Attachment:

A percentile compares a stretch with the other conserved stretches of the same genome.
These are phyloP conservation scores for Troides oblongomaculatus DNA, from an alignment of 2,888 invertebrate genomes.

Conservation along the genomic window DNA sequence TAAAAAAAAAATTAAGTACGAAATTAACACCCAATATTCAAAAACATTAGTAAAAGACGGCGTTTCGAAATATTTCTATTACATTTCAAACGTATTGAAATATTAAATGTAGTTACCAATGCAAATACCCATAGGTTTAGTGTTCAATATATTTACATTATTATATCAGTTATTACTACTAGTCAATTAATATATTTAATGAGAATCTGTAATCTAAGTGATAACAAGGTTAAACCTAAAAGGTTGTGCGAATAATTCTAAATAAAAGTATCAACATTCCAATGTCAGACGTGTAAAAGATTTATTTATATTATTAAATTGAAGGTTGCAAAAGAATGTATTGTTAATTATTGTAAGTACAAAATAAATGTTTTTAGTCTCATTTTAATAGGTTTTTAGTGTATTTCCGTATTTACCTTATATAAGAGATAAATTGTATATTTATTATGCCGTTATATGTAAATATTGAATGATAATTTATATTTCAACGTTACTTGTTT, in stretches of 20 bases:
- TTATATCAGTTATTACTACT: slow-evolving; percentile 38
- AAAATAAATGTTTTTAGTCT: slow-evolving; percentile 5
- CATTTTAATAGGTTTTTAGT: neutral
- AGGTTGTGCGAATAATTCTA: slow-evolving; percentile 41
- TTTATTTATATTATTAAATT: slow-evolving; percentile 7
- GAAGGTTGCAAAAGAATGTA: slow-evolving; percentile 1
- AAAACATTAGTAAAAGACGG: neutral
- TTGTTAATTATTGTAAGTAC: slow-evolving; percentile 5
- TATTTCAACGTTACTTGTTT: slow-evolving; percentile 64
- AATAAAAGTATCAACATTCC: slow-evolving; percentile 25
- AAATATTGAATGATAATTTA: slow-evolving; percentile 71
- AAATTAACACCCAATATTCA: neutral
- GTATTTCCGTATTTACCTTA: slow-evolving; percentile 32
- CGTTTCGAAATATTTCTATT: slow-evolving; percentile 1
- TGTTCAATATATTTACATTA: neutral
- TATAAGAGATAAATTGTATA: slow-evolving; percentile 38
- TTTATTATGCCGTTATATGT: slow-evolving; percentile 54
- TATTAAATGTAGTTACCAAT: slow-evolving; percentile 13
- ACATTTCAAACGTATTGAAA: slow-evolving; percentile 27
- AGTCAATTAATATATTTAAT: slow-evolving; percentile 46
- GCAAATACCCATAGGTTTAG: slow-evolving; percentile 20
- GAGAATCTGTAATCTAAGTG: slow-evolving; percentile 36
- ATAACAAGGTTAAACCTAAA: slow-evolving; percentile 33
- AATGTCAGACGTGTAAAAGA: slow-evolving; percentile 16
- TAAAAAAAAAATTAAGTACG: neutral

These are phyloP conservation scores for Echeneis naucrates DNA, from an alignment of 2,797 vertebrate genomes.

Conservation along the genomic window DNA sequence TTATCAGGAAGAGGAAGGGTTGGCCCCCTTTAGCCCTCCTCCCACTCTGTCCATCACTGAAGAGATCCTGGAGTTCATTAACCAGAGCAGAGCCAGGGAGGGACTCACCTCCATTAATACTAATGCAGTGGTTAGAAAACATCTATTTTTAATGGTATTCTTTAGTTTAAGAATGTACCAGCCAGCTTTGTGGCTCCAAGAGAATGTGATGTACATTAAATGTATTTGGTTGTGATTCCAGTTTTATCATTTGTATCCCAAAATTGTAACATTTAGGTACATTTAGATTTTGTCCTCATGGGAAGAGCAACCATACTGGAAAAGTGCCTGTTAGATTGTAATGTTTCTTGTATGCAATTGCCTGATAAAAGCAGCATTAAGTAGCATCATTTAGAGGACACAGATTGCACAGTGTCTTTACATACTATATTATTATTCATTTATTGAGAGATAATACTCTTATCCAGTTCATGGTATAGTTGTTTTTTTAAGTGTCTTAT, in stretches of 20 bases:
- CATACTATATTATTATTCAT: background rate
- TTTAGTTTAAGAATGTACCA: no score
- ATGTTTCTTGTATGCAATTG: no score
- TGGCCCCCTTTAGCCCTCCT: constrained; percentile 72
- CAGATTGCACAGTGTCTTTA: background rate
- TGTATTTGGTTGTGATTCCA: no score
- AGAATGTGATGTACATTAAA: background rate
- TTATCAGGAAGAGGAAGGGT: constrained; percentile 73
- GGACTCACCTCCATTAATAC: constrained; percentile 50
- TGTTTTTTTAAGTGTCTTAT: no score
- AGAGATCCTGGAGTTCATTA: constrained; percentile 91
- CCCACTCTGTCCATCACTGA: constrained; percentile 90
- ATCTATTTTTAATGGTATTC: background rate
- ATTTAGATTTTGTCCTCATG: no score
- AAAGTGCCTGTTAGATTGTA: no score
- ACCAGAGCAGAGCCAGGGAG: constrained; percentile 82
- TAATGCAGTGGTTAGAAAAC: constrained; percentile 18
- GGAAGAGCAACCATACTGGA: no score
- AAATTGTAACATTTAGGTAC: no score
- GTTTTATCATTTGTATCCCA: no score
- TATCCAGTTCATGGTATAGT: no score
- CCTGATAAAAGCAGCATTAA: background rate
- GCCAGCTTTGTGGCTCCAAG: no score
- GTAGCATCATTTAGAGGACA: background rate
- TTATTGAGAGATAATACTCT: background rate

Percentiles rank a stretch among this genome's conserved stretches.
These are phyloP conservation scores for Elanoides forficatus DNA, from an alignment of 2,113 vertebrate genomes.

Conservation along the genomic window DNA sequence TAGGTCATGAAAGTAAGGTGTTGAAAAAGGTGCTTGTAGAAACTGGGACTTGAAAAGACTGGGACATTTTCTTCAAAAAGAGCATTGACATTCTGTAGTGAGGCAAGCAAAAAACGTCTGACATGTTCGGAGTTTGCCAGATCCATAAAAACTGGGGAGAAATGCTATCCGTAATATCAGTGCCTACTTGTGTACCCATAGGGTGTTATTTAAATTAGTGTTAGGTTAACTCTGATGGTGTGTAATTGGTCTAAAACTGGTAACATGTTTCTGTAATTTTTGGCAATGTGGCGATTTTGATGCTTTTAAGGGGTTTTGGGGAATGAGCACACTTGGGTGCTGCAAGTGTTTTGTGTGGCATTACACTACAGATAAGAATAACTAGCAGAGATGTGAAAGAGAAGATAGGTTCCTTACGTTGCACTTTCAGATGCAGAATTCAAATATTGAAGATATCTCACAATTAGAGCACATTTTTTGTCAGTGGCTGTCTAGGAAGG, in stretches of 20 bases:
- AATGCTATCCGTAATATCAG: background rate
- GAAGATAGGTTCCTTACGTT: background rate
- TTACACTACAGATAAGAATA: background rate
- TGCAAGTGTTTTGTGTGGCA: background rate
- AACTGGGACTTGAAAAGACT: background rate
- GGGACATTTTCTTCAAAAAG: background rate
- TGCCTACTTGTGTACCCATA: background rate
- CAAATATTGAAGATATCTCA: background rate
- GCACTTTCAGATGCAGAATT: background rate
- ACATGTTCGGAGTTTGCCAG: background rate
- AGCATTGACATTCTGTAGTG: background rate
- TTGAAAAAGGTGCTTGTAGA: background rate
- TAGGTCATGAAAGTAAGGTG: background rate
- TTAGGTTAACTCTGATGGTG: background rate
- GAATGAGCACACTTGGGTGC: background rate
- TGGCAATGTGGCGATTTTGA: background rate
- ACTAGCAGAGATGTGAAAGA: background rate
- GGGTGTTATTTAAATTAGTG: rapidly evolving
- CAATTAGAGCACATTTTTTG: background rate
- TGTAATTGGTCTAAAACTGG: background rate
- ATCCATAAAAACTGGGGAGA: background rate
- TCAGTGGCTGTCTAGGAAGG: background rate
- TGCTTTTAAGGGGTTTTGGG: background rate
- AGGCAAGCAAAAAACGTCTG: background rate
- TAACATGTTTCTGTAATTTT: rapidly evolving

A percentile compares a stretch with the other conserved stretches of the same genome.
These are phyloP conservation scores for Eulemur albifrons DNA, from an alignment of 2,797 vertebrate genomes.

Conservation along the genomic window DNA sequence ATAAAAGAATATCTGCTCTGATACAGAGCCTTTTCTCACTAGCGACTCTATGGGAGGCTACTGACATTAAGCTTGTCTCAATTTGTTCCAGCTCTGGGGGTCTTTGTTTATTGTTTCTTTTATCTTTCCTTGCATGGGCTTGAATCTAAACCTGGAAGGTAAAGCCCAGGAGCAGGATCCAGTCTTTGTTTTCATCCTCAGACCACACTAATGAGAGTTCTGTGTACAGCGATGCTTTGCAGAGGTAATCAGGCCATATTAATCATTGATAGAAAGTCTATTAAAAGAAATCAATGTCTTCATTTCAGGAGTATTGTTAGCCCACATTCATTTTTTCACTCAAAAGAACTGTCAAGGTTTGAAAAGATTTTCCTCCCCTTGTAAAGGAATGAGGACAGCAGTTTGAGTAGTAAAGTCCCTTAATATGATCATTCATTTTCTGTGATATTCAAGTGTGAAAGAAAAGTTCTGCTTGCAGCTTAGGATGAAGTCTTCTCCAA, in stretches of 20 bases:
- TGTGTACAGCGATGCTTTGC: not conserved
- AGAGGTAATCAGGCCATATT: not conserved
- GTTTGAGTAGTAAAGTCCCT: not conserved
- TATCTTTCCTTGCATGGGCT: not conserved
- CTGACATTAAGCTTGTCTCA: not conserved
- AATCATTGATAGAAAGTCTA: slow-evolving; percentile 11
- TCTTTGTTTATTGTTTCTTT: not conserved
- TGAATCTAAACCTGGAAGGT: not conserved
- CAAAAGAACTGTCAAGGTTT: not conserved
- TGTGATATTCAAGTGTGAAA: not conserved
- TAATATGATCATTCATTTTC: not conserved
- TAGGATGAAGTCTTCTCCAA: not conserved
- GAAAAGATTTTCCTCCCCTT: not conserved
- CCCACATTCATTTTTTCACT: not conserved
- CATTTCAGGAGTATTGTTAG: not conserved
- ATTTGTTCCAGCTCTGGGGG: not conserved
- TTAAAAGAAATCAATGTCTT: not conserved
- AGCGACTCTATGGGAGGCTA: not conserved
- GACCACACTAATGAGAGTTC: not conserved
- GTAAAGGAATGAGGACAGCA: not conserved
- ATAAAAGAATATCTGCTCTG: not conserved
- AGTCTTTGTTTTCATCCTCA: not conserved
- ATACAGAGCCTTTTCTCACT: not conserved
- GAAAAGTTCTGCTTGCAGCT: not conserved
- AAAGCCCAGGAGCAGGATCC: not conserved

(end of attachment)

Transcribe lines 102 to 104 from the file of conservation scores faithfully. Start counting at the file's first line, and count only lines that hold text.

- ATTTGTTCCAGCTCTGGGGG: not conserved
- TTAAAAGAAATCAATGTCTT: not conserved
- AGCGACTCTATGGGAGGCTA: not conserved